Aside from being angry, reading about Wendy Martinez has made me feel an overwhelming sense of guilt. Guilty that I have a place where I can go and feel safe, November Project, and I don’t know that I’ve shared that sense of safety enough. Steve, Jake, and I would do anything to give people that sense of safety and comfort at workouts, and we need you to communicate with us if that’s not the case.

If you ever feel even remotely unsafe at a workout, I want you to come talk to us. If you’re worried about getting to and from workouts, let’s work together on planning a run or bike pool route. When people feel fundamentally unsafe being outside, that’s an issue, and it’s one I believe November Project can play a role in solving.

To the men reading this: thanks. You are all allies in this work and we need a common understanding of what is going to make women feel safe or unsafe out on a run. Maybe it’s crossing to the other side of the street when you see a woman running towards you. Maybe it’s giving a smile and a “good morning” as you pass by. I don’t have all the answers but I do know this, the DC running community as a whole needs to have each other’s backs. In any way you can, let people know you’re watching out for them. Be a good neighbor.

For the women reading this: it’s ok to be furious, and scared, and maybe even not want to run outside for a bit. But I would encourage you, when you’re ready, to lace up and throw down some miles. We all know that hard-earned feeling of finishing a really strong run or workout. Don’t let anybody stop you from doing that, it’s yours, you own it.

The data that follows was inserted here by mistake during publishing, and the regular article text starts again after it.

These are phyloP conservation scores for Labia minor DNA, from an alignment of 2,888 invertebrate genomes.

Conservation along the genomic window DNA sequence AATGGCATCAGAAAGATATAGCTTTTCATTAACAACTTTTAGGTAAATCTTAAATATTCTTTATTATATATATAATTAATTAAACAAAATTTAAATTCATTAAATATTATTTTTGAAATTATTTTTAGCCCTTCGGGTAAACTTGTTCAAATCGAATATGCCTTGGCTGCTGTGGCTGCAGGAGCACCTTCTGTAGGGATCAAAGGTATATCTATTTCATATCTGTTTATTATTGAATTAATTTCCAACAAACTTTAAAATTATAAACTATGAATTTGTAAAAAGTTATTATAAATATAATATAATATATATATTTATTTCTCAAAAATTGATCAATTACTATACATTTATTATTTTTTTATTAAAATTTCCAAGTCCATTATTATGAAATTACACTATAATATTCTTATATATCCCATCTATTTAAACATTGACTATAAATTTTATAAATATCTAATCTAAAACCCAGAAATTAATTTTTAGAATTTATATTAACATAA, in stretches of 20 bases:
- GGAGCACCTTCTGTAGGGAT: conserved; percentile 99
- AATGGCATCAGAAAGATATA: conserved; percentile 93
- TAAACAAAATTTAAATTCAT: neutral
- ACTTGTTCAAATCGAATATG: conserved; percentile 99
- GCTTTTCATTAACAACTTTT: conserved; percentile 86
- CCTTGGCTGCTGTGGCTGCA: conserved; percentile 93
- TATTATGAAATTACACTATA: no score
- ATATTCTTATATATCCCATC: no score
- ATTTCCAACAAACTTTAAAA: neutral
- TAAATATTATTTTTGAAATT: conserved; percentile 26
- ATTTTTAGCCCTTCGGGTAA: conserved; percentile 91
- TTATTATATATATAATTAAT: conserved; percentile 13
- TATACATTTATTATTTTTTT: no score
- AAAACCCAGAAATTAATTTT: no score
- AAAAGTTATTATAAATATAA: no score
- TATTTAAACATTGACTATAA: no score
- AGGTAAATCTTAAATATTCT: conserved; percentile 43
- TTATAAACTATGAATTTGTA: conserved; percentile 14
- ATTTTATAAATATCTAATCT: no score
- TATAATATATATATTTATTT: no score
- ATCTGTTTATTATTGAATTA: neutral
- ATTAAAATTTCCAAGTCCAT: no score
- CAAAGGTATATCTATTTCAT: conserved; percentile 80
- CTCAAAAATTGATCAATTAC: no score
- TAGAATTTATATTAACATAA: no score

Be safe. Be strong. Keep going.

Much love, DC.

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4 Replies to “Safety. (Washington, D.C.)”

  1. Thank you for this post. It terrifies me that these things happen to such innocent and amazing people. I don’t have much to say but I do appreciate the last paragraph.. Sending love and comfort to DC and her family.

    Lizzie, NP_bal

  2. Initial police reports are suggesting that this stabbing was a “random act” of cruelty as nothing was stolen from Wendy’s body, which is terrible enough, but IT’S NOT FAIR THAT WOMEN CANNOT STEP OUTSIDE CONFIDENT THEY ARE NOT THE DISPROPORTIONATE TARGETS OF RAPE & OTHER HARM. Guys, parents, & future parents, WE HAVE TO DO BETTER: we have to raise our boys to be more thoughtful neighbors, co-workers, teammates, lovers, & (gentle)men & we have to call out our guy-friends for perpetuating or overlooking gender-based violence & misogyny. After all, when we say ‘Just Show Up’, we mean everyone should feel safe enough to be there alongside us.

    – Francisco Javier, NPDC At-Large

  3. Just read this for the first time today, September 17, 2019. I feel sorry for Wendy and her family and her mom. Losing your kid must be the most painful thing ever. I know Maria from NP. Awesome piece written by an awesome human. As a runner in the DC streets for years, I try to be that man that helps the safety of all, including women, since being a dad to a daughter — that actually loves to run like her dad — makes me even more aware. Thanks for writing, Maria. Wendy’s mom, we all cried — and still cry — with you, sister.
    With love to all,
    Tom, November Project DC.